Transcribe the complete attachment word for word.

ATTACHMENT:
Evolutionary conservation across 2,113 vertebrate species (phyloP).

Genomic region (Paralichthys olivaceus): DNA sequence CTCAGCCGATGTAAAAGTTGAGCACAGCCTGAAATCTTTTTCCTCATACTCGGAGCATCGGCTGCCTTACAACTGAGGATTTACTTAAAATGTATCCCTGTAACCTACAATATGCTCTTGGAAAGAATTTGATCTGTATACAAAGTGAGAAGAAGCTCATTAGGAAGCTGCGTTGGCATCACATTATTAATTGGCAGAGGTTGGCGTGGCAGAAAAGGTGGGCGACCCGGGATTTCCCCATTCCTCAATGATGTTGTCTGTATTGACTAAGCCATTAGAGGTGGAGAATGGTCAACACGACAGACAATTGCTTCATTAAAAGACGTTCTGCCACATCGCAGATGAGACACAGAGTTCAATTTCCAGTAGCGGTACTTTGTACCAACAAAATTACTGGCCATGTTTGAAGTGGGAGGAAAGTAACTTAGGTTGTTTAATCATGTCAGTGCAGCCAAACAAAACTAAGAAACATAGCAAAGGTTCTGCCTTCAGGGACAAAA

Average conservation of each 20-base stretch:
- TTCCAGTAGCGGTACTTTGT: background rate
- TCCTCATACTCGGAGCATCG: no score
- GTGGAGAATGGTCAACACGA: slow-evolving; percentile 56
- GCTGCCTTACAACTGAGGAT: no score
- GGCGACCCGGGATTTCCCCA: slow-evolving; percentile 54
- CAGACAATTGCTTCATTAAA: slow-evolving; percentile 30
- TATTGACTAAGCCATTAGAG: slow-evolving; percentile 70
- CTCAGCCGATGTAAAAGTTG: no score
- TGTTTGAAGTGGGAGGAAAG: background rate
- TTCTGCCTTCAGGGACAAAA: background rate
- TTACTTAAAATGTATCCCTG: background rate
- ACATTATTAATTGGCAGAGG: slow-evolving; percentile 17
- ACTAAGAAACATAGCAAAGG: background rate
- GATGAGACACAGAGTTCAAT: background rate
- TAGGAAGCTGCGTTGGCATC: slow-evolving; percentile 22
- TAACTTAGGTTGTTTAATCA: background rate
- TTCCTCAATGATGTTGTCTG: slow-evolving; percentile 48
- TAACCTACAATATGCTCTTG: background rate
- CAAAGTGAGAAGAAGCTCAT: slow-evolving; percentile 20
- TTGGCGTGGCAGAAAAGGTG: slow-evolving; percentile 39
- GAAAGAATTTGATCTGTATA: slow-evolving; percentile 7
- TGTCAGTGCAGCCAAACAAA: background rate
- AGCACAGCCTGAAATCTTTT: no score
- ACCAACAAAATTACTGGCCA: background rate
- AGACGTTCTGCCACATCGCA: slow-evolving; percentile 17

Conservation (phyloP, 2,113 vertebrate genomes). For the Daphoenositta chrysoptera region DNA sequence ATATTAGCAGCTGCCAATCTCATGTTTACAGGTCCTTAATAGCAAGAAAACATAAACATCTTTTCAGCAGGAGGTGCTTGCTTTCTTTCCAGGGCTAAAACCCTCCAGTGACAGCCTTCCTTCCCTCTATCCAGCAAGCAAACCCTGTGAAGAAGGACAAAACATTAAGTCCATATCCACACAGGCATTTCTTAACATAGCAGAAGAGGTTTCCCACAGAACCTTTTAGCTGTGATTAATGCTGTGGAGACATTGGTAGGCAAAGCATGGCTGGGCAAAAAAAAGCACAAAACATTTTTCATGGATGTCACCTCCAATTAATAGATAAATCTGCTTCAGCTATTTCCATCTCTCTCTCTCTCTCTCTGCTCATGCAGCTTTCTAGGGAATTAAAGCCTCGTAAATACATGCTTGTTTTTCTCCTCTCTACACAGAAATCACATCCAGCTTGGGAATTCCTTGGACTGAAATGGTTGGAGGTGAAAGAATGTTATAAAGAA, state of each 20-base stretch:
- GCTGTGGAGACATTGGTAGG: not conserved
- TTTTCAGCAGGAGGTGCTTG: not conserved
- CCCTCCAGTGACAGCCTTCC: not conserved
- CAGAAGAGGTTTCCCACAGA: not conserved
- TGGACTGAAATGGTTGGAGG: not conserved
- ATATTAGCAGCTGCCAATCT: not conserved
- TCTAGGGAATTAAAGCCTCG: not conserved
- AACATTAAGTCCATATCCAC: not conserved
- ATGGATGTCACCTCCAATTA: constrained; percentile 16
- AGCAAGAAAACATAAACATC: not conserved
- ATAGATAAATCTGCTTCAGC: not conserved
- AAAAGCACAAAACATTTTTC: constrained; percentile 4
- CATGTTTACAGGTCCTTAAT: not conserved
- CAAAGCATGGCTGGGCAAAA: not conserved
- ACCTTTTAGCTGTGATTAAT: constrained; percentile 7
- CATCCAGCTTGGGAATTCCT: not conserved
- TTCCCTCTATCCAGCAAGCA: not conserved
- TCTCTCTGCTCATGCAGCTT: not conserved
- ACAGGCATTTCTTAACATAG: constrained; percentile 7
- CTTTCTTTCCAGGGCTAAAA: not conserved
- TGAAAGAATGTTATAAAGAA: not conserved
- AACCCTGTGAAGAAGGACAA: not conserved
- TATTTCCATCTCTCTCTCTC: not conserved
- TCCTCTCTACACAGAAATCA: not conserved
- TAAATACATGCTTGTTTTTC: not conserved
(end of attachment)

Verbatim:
Evolutionary conservation across 2,113 vertebrate species (phyloP).

Genomic region (Paralichthys olivaceus): DNA sequence CTCAGCCGATGTAAAAGTTGAGCACAGCCTGAAATCTTTTTCCTCATACTCGGAGCATCGGCTGCCTTACAACTGAGGATTTACTTAAAATGTATCCCTGTAACCTACAATATGCTCTTGGAAAGAATTTGATCTGTATACAAAGTGAGAAGAAGCTCATTAGGAAGCTGCGTTGGCATCACATTATTAATTGGCAGAGGTTGGCGTGGCAGAAAAGGTGGGCGACCCGGGATTTCCCCATTCCTCAATGATGTTGTCTGTATTGACTAAGCCATTAGAGGTGGAGAATGGTCAACACGACAGACAATTGCTTCATTAAAAGACGTTCTGCCACATCGCAGATGAGACACAGAGTTCAATTTCCAGTAGCGGTACTTTGTACCAACAAAATTACTGGCCATGTTTGAAGTGGGAGGAAAGTAACTTAGGTTGTTTAATCATGTCAGTGCAGCCAAACAAAACTAAGAAACATAGCAAAGGTTCTGCCTTCAGGGACAAAA

Average conservation of each 20-base stretch:
- TTCCAGTAGCGGTACTTTGT: background rate
- TCCTCATACTCGGAGCATCG: no score
- GTGGAGAATGGTCAACACGA: slow-evolving; percentile 56
- GCTGCCTTACAACTGAGGAT: no score
- GGCGACCCGGGATTTCCCCA: slow-evolving; percentile 54
- CAGACAATTGCTTCATTAAA: slow-evolving; percentile 30
- TATTGACTAAGCCATTAGAG: slow-evolving; percentile 70
- CTCAGCCGATGTAAAAGTTG: no score
- TGTTTGAAGTGGGAGGAAAG: background rate
- TTCTGCCTTCAGGGACAAAA: background rate
- TTACTTAAAATGTATCCCTG: background rate
- ACATTATTAATTGGCAGAGG: slow-evolving; percentile 17
- ACTAAGAAACATAGCAAAGG: background rate
- GATGAGACACAGAGTTCAAT: background rate
- TAGGAAGCTGCGTTGGCATC: slow-evolving; percentile 22
- TAACTTAGGTTGTTTAATCA: background rate
- TTCCTCAATGATGTTGTCTG: slow-evolving; percentile 48
- TAACCTACAATATGCTCTTG: background rate
- CAAAGTGAGAAGAAGCTCAT: slow-evolving; percentile 20
- TTGGCGTGGCAGAAAAGGTG: slow-evolving; percentile 39
- GAAAGAATTTGATCTGTATA: slow-evolving; percentile 7
- TGTCAGTGCAGCCAAACAAA: background rate
- AGCACAGCCTGAAATCTTTT: no score
- ACCAACAAAATTACTGGCCA: background rate
- AGACGTTCTGCCACATCGCA: slow-evolving; percentile 17

Conservation (phyloP, 2,113 vertebrate genomes). For the Daphoenositta chrysoptera region DNA sequence ATATTAGCAGCTGCCAATCTCATGTTTACAGGTCCTTAATAGCAAGAAAACATAAACATCTTTTCAGCAGGAGGTGCTTGCTTTCTTTCCAGGGCTAAAACCCTCCAGTGACAGCCTTCCTTCCCTCTATCCAGCAAGCAAACCCTGTGAAGAAGGACAAAACATTAAGTCCATATCCACACAGGCATTTCTTAACATAGCAGAAGAGGTTTCCCACAGAACCTTTTAGCTGTGATTAATGCTGTGGAGACATTGGTAGGCAAAGCATGGCTGGGCAAAAAAAAGCACAAAACATTTTTCATGGATGTCACCTCCAATTAATAGATAAATCTGCTTCAGCTATTTCCATCTCTCTCTCTCTCTCTCTGCTCATGCAGCTTTCTAGGGAATTAAAGCCTCGTAAATACATGCTTGTTTTTCTCCTCTCTACACAGAAATCACATCCAGCTTGGGAATTCCTTGGACTGAAATGGTTGGAGGTGAAAGAATGTTATAAAGAA, state of each 20-base stretch:
- GCTGTGGAGACATTGGTAGG: not conserved
- TTTTCAGCAGGAGGTGCTTG: not conserved
- CCCTCCAGTGACAGCCTTCC: not conserved
- CAGAAGAGGTTTCCCACAGA: not conserved
- TGGACTGAAATGGTTGGAGG: not conserved
- ATATTAGCAGCTGCCAATCT: not conserved
- TCTAGGGAATTAAAGCCTCG: not conserved
- AACATTAAGTCCATATCCAC: not conserved
- ATGGATGTCACCTCCAATTA: constrained; percentile 16
- AGCAAGAAAACATAAACATC: not conserved
- ATAGATAAATCTGCTTCAGC: not conserved
- AAAAGCACAAAACATTTTTC: constrained; percentile 4
- CATGTTTACAGGTCCTTAAT: not conserved
- CAAAGCATGGCTGGGCAAAA: not conserved
- ACCTTTTAGCTGTGATTAAT: constrained; percentile 7
- CATCCAGCTTGGGAATTCCT: not conserved
- TTCCCTCTATCCAGCAAGCA: not conserved
- TCTCTCTGCTCATGCAGCTT: not conserved
- ACAGGCATTTCTTAACATAG: constrained; percentile 7
- CTTTCTTTCCAGGGCTAAAA: not conserved
- TGAAAGAATGTTATAAAGAA: not conserved
- AACCCTGTGAAGAAGGACAA: not conserved
- TATTTCCATCTCTCTCTCTC: not conserved
- TCCTCTCTACACAGAAATCA: not conserved
- TAAATACATGCTTGTTTTTC: not conserved